HCL bids for Axon Global, teases Infosys

HCL Technologies, as was rumoured, made its move to acquire Axon Global, spoiling Infosys’ party mood. The Delhi-based IT company has launched a counter-bid for Axon Global, which will make Axon shareholders happy, but also ups the acquisition cost for Infosys. HCL’s initial bid of 650 pence a share, through its UK-subsidiary HCL EAS, is just an invitation to start a bidding war. With just an 8.3% premium to Infy’s offer price, Infosys will most certainly make a counter-bid.

Both will dig their heels in for a prolonged battle, Infosys has already asked Axon’s shareholders not to do anything for now. It need not worry as, with the Axon share price having risen to 682 pence, investors will just watch the fun from the sidelines. The three parties to the stake will now make their moves.

Mysteriously, Axon seems to be indicating that it is not averse to HCL as a partner either. Given that it recently recommended the Infosys acquisition, that seems strange, as HCL’s offer values Axon just marginally higher. Rather than putting its weight behind Infosys, it is saying that Axon and HCL have had a long standing relationship and the Axon board is ‘pleased’ that HCL has decided to make an offer. That is not likely to please Infosys, though.

But Axon has to play by the rules of its agreement with Infosys, so it will not change its recommendation for 60hrs from September 26, after which it will consider all proposals. In addition, Axon has also signed an inducement agreement with HCL, by which it will pay 1% to HCL, among other triggers, if the Infosys offer is declared unconditional or is completed (this part is not very clear to me, though, why would Axon have to pay if the Infosys offer succeeds, especially at a higher price).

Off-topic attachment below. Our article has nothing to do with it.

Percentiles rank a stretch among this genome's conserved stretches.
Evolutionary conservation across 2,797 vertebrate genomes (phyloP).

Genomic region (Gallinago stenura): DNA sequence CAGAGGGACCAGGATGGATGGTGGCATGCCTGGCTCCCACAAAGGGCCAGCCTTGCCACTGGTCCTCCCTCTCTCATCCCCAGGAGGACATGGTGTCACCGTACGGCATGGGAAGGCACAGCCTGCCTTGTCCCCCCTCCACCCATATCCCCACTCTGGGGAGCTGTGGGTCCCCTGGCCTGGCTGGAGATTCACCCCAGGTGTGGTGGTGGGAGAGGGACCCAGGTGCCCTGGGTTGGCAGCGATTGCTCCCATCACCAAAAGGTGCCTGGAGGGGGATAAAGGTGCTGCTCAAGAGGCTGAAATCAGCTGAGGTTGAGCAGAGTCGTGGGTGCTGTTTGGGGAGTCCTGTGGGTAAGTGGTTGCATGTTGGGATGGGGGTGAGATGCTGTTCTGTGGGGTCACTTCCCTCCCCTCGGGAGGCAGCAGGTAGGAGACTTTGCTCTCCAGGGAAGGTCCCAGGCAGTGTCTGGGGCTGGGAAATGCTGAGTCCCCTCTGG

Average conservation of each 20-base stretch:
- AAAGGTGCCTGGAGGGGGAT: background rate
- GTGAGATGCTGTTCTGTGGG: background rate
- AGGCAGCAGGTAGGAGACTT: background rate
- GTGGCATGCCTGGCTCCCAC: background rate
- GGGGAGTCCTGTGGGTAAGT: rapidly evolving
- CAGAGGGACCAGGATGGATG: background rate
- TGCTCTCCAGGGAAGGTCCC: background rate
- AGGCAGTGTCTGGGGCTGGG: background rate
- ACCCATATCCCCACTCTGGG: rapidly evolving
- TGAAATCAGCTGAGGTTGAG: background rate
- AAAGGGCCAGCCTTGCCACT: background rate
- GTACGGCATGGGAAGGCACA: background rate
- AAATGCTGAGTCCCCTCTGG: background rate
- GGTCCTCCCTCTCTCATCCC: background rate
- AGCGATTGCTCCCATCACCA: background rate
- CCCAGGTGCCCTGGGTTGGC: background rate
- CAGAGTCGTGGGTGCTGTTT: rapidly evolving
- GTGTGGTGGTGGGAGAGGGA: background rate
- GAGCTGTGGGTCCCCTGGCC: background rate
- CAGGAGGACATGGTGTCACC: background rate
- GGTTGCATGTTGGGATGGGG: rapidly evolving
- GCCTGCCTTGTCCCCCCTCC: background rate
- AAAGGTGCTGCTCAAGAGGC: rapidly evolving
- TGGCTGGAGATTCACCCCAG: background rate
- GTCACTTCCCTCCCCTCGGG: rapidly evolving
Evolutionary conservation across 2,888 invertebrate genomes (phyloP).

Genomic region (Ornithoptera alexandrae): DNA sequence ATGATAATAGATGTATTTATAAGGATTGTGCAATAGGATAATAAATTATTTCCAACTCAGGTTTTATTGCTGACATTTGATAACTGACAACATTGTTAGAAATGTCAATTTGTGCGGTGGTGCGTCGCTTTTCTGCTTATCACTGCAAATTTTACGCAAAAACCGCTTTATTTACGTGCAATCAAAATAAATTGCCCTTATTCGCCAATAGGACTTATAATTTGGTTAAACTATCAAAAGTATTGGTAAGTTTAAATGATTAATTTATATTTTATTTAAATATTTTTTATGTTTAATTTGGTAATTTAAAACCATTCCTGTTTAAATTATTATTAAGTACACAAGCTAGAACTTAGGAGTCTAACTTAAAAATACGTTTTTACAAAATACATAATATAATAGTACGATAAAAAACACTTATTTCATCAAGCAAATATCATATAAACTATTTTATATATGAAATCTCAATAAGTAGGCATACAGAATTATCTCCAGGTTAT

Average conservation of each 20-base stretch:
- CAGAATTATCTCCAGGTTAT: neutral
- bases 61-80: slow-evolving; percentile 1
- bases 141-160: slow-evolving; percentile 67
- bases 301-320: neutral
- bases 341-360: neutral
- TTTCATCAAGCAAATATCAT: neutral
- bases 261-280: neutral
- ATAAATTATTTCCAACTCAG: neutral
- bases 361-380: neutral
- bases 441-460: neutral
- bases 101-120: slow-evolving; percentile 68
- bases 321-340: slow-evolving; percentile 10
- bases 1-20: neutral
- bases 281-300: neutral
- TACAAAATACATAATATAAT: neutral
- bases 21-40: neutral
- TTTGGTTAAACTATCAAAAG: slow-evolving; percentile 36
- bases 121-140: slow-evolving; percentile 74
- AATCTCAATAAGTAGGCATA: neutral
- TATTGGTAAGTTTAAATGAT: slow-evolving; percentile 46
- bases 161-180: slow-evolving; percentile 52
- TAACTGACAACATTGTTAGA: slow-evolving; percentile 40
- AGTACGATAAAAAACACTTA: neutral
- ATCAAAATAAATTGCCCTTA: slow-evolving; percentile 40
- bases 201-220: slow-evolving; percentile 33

Then, we come to HCL. For HCL, the Axon deal means a lot more that it does for Infosys, in terms of impact. Axon’s ₤204mn revenues will add 23% to HCL’s Rs 7639.4 crore sales compared to just 9% for Infosys, and 18% to its net profit of Rs 1431.2 crore (pre-forex loss) compared to 9% for Infosys. That will be useful for HCL in a year in which, not only has the business environment turned rough, but its own performance has been affected by losses on forex covers.

HCL’s enterprise applications contributed 10.8% to its revenues in the June’08 quarter, and its share has been going down, it was 12% in the Jun’07 quarter. And, HCL ranks nowhere in the top 20 companies in the global SAP services market, with TCS and Infosys in the 15-20 rank bracket, while Axon is ranked 12. HCL has said that it will fund the acquisition through a mix of its own group resources and loan facilities from Standard Chartered.

HCL’s 2007-08 (June year-ending) balance-sheet shows up cash and treasury investments of Rs 2462 crore or $540mn, whereas the Axon acquisition is valued at Rs 3,792 crore, and will rise further once the counter-bids begin. Even if HCL sets aside half its cash stash for the acquisition, it will still need to raise a considerable amount from debt, at a time when raising debt is both difficult and more expensive. It can, of course, set aside a higher amount for the acquisition. The third player in this game is Infosys, the first mover. It perhaps can offer more to Axon, in terms of scale and potential to grow. And has a more comfortable cash position of about $2bn, even a bidding war won’t worry it unduly. But Axon will have a slightly better bargaining power with HCL, due a narrower difference in terms of size.

The bid price will perhaps have the last word. HCL will have to play it carefully here. If it carries the bidding war too far, Infosys can just walk away, with little more than a bruised ego. For HCL, it will be left holding a company at an inflated valuation. In a bad market such as this, that would be the last thing it should be risking, even if the acquisition can make its performance seem healthier in 2009.

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